Leading up to the performance of Echoes and I Imagine by Aakash Odedra, PDSW was curious to learn more about the collaborations that have been developing behind the scenes. We quickly found that one collaboration has been in the process for years with artist, David Poznanter - a mask maker and artist who has created, taught and performed all over the world. We recently asked David for his story and how this collaboration with Aakash came about. Here is a wonderful piece of writing that delves into the creation process with intricate details that all interested in the arts will enjoy.
I first met Aakash in Mumbai in 2012. At the time I was working as the circus coach and personal trainer to Bollywood superstar Aamir Khan, and was invited to perform some of my circus and dance work at a festival in which Aakash was also performing. I was absolutely stunned by his performance, and so I was deeply flattered when he approached me to say how much he’d enjoyed mine. We hit it off right away, and within just our first few minutes of talking we both got very excited about the possibility of collaborating on a project “someday.”
The next year Aakash flew back to India for our first period of working together. At the time, we assumed we were beginning to work on a dance piece I would perform, so a good portion of our work consisted of Aakash training me in his technique and choreography. We also spent a lot of time exploring the intersection of text and dance, mixing into the movement material my personal history and, for example, my obsession with math, repetition and rhythmic counting.
As we had no funding for our work together, we decided we would make time to work together when we could, and to trust that even if it took years, eventually we’d find the right moment to put the pieces together.
In the summer of 2015 I was touring my two-man mask / circus / live music show, “BOOM!” (www.boomcircus.com), throughout Europe and had a few weeks off between shows. Aakash invited me to come stay with him in Leicester, so I hopped across the pond and showed up at his front door with a huge metal acrobatic hoop, a ukulele, and of course a suitcase full of masks.
Aakash was in creation for “I Imagine” at the time, and invited me to work with him in the studio. Admittedly, most of our work “together” that first week consisted of me trying desperately (and almost exclusively failing) to keep up with him as he taught me choreography he was creating for the piece.
One night I had my masks out and Aakash tried one on. I learned mask-making and mask theatre under the mentorship of Italian master Matteo Destro while studying at Helikos, a physical theatre conservatory in Florence, Italy. In the way I was taught to work with masks, we generally use a very long and slow process of giving birth to each new character that comes to life when someone puts on a mask for the first time. Before working with Aakash, I had recently created “BOOM!,” directed a solo mask show in Brazil and created 29 masks for a production of “Don Quixote” in San Francisco.
In all of these processes, we most often spend hours, or sometimes even days, in the mask finding the body of the character, then the vibration and breath, and only then begin to explore the voice. In this case, Aakash simply put on the mask, instantly transformed his body, and started speaking in character within a few seconds. And it was pure magic!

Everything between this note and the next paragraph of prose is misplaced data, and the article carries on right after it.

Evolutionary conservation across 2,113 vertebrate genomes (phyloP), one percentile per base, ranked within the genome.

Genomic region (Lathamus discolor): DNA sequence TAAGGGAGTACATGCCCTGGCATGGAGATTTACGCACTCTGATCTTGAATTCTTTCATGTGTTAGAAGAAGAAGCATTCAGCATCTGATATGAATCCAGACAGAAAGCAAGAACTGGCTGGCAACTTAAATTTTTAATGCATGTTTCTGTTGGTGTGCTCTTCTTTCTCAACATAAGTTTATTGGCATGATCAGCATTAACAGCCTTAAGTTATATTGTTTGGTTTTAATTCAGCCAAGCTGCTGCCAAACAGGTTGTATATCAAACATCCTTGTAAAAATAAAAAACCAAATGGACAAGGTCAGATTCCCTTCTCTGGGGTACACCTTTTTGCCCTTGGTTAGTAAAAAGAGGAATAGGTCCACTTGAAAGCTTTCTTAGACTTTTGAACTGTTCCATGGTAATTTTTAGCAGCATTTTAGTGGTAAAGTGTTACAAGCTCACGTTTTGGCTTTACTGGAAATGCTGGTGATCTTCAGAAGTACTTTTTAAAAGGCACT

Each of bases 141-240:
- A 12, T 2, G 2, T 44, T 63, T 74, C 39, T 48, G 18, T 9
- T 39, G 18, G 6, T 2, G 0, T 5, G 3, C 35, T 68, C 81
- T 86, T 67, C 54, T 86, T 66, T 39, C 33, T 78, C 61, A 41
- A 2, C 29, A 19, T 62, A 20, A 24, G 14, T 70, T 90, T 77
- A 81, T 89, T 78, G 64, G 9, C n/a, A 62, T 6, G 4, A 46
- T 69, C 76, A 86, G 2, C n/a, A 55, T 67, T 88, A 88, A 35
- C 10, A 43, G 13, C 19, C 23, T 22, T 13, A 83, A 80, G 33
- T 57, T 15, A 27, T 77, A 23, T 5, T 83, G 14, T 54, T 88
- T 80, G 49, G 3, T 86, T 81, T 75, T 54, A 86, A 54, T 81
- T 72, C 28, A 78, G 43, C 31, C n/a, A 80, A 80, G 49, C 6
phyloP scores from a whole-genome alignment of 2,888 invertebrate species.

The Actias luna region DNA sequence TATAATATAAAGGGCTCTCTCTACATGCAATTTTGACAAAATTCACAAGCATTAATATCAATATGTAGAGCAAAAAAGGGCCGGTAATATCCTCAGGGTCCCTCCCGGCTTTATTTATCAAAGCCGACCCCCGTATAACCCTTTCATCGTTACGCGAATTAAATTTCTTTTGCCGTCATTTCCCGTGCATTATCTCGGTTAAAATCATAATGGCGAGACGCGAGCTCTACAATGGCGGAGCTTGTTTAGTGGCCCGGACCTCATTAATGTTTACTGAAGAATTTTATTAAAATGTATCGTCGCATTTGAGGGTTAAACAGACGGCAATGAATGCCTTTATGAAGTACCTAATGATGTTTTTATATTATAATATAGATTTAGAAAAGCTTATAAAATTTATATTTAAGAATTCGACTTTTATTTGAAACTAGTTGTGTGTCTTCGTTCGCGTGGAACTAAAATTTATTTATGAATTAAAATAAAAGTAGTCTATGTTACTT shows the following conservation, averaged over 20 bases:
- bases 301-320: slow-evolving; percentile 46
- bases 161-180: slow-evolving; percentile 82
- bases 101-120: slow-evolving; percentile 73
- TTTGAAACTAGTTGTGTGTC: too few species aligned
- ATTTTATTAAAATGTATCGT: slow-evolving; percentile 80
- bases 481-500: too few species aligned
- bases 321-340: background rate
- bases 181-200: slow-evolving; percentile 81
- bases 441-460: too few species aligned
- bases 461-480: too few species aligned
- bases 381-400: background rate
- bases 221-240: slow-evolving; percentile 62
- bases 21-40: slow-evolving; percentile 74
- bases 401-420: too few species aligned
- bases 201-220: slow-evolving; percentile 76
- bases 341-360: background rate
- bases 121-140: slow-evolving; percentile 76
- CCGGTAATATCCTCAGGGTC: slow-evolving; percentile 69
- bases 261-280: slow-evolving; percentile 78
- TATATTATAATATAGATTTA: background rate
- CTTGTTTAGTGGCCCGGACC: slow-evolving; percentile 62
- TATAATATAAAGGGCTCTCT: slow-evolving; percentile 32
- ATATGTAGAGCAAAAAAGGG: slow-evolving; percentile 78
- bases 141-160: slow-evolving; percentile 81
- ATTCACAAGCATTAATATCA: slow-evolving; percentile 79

Aakash decided right away that he wanted to find a way to integrate masks into the piece, and so I set to work right away creating masks for him. When he headed into the studio each morning, I headed out into the garden to spend my day with my hands on clay, creating the forms that would become the characters in “I Imagine.” Once I finished sculpting the masks in clay, I cast into plaster “negatives,” into which I used paper maché to create the masks themselves, ripping, soaking, and carefully placing the pieces of paper into the wee hours of the night.
Once they dried, I cut the edges and the eyes of the masks to fit Aakash’s face and hairline, and made small adjustments to ensure the mask would fit smoothly against the skin of his cheeks. Then I used thin strips of paper to smooth out the border of the masks and to protect from fraying, which allows them to last for years of performance. Next I covered them with a thin layer of spackling paste, which I sanded - a step which not only give the smooth skin-like appearance, but also allows subtle sculptural changes that help bring out different aspects of the mask. Finally, I painted the masks to give the skin tones that would integrate with Aakash’s face and “play” appropriately under the stage lights in the final show.
While I was delighted to get the chance to share some mask technique with Aakash and to participate a bit in the rehearsal process, soon after finishing the masks I had to fly off for the next part of my own tour. So in the end, it was Aakash and his incredible creative team that brought the masks to life and integrated them so seamlessly into the piece. I was sad not to get to be there for the opening night, but truly honored and delighted to know that my masks were joining Aakash on stage to share such a powerful piece of dance and storytelling.
As for me, the mask journey continues. I’ve continued touring “BOOM!” over the past three years, performing all over Europe, as well as in the US and most recently in Taiwan. I’ve been creating new families of masks, teaching around the world, and exploring ways to integrate different kinds of masks into various forms of performance, as well as the intersection of masks and parkour, film, and photography. To see more of my work, please feel free to visit my site: www.davidpoznanter.com.